Find us on Google+

Romantic Hospitality and the Resistance to Accommodation

Peter Melville

 

Hardcover 208 pp.

ISBN13: 978-0-88920-517-8

Release Date: March 2007

Online discount: 25%

$85.00  $63.75

 

Shortlisted for the 2007-2008 Raymond Klibansky Prize for Best Book in the Humanities (ASPP)


   

What does hospitality have to do with Romanticism? What are the conditions of a Romantic welcome? Romantic Hospitality and the Resistance to Accommodation traces the curious passage of strangers through representative texts of English Romanticism, while also considering some European philosophical “pre-texts” of this tradition. From Rousseau’s invocation of the cot-less Carib to Coleridge’s reception of his Porlockian caller, Romanticisms encounters with the “strange” remind us that the hospitable relation between subject and Other is invariably fraught with problems.

Drawing on recent theories of accommodation and estrangement, Peter Melville argues that the texts of Romantic hospitality (including those of Rousseau, Kant, Coleridge, and Mary Shelley) are often troubled by the subject’s failure to welcome the Other without also exposing the stranger to some form of hostility or violence. Far from convincing Romantic writers to abandon the figure of hospitality, this failure invites them instead to articulate and theorize a paradoxical imperative governing the subject’s encounters with strangers: if the obligation to welcome the Other is ultimately impossible to fulfill, then it is also impossible to ignore. This paradox is precisely what makes Romantic hospitality an act of responsibility.

Romantic Hospitality and the Resistance to Accommodation brings together the wide-ranging interests of hospitality theory, diet studies, and literary ethics within a single investigation of visitation and accommodation in the Romantic period. As re-visionary as it is interdisciplinary, the book demonstrates not only the extent to which we continue to be influenced by Romantic views of the stranger but also, more importantly, what Romanticism has to teach us about our own hospitable obligations within this heritage.

Peter Melville is an assistant professor of English at the University of Winnipeg, and secretary-treasurer for the North American Society for the Study of Romanticism. His research explores scenes of accommodation and estrangement in Romantic literature. His recent publications include articles in European Romantic Review, Mosaic, and The Dalhousie Review and a chapter in Timothy Morton’s Cultures of Taste/Theories of Appetite: Eating Romanticism.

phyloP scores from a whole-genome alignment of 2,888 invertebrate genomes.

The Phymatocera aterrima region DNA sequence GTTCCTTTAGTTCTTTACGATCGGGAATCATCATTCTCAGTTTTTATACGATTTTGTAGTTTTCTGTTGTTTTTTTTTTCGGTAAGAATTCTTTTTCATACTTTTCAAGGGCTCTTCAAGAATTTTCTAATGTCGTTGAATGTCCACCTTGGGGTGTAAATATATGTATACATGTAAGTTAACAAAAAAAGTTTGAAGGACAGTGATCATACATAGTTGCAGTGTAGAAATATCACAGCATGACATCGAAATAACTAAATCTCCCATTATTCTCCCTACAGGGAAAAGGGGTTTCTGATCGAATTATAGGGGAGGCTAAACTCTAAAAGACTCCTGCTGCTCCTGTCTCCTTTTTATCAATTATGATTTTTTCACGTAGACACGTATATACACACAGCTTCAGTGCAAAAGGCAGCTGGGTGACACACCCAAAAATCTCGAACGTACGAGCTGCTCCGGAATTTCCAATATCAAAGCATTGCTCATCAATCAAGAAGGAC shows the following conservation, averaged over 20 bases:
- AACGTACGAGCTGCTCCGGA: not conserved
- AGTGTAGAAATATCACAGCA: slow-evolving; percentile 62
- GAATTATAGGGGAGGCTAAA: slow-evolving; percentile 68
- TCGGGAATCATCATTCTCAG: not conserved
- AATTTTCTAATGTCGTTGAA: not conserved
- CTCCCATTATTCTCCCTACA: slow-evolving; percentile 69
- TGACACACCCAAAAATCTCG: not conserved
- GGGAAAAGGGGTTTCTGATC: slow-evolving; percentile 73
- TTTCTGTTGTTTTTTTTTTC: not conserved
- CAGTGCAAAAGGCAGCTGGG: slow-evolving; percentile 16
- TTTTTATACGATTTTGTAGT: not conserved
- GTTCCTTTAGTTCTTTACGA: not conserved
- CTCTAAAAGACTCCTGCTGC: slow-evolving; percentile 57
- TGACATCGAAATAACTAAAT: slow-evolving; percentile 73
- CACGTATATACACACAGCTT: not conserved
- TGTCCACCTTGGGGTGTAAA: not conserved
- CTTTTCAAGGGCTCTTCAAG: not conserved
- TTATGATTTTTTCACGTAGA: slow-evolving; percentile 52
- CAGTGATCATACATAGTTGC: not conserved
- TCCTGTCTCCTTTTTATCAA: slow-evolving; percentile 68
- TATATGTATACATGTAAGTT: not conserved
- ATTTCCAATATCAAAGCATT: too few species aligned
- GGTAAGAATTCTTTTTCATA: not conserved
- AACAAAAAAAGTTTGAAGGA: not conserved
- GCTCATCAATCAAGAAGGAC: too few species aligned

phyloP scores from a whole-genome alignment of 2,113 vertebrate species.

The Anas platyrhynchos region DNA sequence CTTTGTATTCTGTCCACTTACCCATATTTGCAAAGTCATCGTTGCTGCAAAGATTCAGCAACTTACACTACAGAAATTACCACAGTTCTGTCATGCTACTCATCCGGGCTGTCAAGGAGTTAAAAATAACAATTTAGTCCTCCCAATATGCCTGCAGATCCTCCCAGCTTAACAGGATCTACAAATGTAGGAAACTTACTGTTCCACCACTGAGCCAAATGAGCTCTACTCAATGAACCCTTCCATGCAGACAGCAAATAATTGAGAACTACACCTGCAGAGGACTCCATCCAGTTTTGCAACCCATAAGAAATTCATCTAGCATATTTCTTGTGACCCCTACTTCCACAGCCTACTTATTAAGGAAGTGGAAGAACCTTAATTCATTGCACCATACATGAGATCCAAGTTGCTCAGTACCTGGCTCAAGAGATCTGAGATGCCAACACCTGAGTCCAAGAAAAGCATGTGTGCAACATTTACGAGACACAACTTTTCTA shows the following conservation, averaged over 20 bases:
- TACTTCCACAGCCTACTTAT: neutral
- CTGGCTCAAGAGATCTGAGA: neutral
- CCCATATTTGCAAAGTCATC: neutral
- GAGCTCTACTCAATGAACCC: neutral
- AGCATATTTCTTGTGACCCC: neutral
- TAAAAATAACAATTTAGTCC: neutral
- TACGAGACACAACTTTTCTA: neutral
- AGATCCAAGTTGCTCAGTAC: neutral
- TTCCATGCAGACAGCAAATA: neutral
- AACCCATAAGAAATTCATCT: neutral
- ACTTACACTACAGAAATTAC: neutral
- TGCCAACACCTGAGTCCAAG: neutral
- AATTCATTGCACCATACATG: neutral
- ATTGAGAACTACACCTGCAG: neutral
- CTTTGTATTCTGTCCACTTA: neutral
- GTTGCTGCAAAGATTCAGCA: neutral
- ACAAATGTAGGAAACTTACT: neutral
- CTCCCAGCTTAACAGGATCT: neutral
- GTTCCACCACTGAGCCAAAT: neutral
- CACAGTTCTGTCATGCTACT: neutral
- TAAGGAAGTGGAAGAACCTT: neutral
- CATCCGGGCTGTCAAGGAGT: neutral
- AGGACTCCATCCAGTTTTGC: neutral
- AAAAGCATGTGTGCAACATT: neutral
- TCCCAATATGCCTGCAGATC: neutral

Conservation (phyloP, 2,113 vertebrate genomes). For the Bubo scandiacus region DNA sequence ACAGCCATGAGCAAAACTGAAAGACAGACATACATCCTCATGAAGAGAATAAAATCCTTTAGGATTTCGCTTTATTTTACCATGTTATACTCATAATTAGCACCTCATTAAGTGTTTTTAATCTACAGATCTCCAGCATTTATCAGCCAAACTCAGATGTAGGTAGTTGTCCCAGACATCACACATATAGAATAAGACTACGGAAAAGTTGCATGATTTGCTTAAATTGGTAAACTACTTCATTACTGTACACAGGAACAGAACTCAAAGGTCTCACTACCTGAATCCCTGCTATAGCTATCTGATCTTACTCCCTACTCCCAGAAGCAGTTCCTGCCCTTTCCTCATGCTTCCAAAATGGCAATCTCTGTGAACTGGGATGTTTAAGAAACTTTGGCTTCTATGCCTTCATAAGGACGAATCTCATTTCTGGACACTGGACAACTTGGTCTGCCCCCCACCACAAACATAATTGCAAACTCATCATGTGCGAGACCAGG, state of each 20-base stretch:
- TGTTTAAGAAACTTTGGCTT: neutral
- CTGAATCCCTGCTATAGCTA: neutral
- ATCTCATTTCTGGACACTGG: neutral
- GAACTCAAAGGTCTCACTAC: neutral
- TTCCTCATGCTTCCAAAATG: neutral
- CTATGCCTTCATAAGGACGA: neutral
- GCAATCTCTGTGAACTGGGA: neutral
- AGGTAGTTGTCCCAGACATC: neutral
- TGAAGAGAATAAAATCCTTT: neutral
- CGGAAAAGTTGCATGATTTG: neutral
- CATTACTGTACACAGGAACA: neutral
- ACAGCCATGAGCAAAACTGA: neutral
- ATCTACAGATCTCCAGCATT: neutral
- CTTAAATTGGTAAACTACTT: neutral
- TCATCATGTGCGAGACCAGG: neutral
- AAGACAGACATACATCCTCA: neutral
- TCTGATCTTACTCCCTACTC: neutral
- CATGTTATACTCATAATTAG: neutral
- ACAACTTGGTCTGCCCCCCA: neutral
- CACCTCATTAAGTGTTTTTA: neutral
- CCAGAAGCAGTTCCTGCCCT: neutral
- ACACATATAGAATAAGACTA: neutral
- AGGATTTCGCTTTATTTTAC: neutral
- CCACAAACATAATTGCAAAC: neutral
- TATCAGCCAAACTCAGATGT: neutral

Reviews

“Based on the Derridian assumption that hospitality always entails the risk of exposing both the guest and the host to ‘the constitutive violence of their relationship’ [and] focusing on a fascinating choice of texts.... Melville explores scenes of hospitality in Romantic writings in which the most characteristic effect is ‘disorientation’ (320). Despite the need, even the obligation to welcome the other, the actual confrontation is inevitably discomforting.... By problematizing such relationships, Romantic Hospitality and the Resistance to Accommodation focuses attention on an important and neglected area of Romantic studies.”

— Ronald A. Sharp, Vassar College, The Wordsworth Circle

“Melville’s analyses ... are consistently subtle, nuanced and productive of a host of questions that continue to press in upon us for answers. His close readings, even where they deal with isolated or tangental scenes of hospitality ... are compellingly rich and expansive.”

— Markus Poetzsch, Canadian Literature

“[A] sign of the book’s success is the desire it instills in the reader to invite other texts and other thinkers to the table that Melville has set. There is a deep significance to the idea that there is a disproportion, internal to phenomenon, between manifestation and what appears in it and that there is necessarily, an excess or surplus to the phenomenon in the phenomenon, and in its self-relation. The foremost question is how to read this surplus—this ‘elsewhere’ or beyond that paradoxically is so central to our sense of self. Ultimately, Melville is right in arguing that the manner in which we enter into relation with this surplus is intimately connected to how we read our relationship to the other. But he is also correct that precisely how the other should be read is a question that is impossible to answer just as it is impossible to ignore.”

— Sean Dempsey, Boston University, Romanticism and Victorianism on the Net